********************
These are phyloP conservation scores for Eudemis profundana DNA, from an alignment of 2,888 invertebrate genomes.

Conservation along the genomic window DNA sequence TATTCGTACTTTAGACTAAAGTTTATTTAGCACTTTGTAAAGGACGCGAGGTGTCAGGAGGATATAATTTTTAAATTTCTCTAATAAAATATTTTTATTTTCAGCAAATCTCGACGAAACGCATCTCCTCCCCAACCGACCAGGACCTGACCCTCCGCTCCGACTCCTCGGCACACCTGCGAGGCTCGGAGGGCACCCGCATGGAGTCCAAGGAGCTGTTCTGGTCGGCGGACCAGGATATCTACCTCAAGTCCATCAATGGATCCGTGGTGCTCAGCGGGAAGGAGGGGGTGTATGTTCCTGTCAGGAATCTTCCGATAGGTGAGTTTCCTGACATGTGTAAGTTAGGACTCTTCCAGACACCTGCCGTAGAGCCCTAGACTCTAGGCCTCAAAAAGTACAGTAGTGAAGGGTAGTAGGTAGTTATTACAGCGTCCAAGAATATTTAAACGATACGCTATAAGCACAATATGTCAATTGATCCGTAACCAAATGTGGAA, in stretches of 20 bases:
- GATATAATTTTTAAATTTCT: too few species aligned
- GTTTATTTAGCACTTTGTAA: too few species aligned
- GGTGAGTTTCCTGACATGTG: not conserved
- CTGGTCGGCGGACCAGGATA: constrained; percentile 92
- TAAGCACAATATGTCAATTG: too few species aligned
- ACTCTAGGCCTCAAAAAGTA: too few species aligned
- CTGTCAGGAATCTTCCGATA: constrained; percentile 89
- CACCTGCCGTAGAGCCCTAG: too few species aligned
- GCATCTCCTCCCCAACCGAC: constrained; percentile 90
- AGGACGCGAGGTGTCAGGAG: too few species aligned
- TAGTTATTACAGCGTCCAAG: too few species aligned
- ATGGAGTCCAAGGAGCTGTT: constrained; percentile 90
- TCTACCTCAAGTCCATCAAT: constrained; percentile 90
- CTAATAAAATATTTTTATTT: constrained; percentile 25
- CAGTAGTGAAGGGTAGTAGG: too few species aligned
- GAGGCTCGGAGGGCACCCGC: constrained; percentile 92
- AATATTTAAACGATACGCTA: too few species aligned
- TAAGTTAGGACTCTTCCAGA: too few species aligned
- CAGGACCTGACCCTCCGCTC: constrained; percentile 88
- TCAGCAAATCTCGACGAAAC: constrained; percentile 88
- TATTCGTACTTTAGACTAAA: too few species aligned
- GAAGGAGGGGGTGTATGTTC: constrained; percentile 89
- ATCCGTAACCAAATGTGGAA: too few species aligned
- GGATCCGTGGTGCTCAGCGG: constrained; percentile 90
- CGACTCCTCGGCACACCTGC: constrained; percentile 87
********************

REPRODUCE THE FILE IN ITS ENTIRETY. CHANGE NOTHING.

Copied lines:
These are phyloP conservation scores for Eudemis profundana DNA, from an alignment of 2,888 invertebrate genomes.

Conservation along the genomic window DNA sequence TATTCGTACTTTAGACTAAAGTTTATTTAGCACTTTGTAAAGGACGCGAGGTGTCAGGAGGATATAATTTTTAAATTTCTCTAATAAAATATTTTTATTTTCAGCAAATCTCGACGAAACGCATCTCCTCCCCAACCGACCAGGACCTGACCCTCCGCTCCGACTCCTCGGCACACCTGCGAGGCTCGGAGGGCACCCGCATGGAGTCCAAGGAGCTGTTCTGGTCGGCGGACCAGGATATCTACCTCAAGTCCATCAATGGATCCGTGGTGCTCAGCGGGAAGGAGGGGGTGTATGTTCCTGTCAGGAATCTTCCGATAGGTGAGTTTCCTGACATGTGTAAGTTAGGACTCTTCCAGACACCTGCCGTAGAGCCCTAGACTCTAGGCCTCAAAAAGTACAGTAGTGAAGGGTAGTAGGTAGTTATTACAGCGTCCAAGAATATTTAAACGATACGCTATAAGCACAATATGTCAATTGATCCGTAACCAAATGTGGAA, in stretches of 20 bases:
- GATATAATTTTTAAATTTCT: too few species aligned
- GTTTATTTAGCACTTTGTAA: too few species aligned
- GGTGAGTTTCCTGACATGTG: not conserved
- CTGGTCGGCGGACCAGGATA: constrained; percentile 92
- TAAGCACAATATGTCAATTG: too few species aligned
- ACTCTAGGCCTCAAAAAGTA: too few species aligned
- CTGTCAGGAATCTTCCGATA: constrained; percentile 89
- CACCTGCCGTAGAGCCCTAG: too few species aligned
- GCATCTCCTCCCCAACCGAC: constrained; percentile 90
- AGGACGCGAGGTGTCAGGAG: too few species aligned
- TAGTTATTACAGCGTCCAAG: too few species aligned
- ATGGAGTCCAAGGAGCTGTT: constrained; percentile 90
- TCTACCTCAAGTCCATCAAT: constrained; percentile 90
- CTAATAAAATATTTTTATTT: constrained; percentile 25
- CAGTAGTGAAGGGTAGTAGG: too few species aligned
- GAGGCTCGGAGGGCACCCGC: constrained; percentile 92
- AATATTTAAACGATACGCTA: too few species aligned
- TAAGTTAGGACTCTTCCAGA: too few species aligned
- CAGGACCTGACCCTCCGCTC: constrained; percentile 88
- TCAGCAAATCTCGACGAAAC: constrained; percentile 88
- TATTCGTACTTTAGACTAAA: too few species aligned
- GAAGGAGGGGGTGTATGTTC: constrained; percentile 89
- ATCCGTAACCAAATGTGGAA: too few species aligned
- GGATCCGTGGTGCTCAGCGG: constrained; percentile 90
- CGACTCCTCGGCACACCTGC: constrained; percentile 87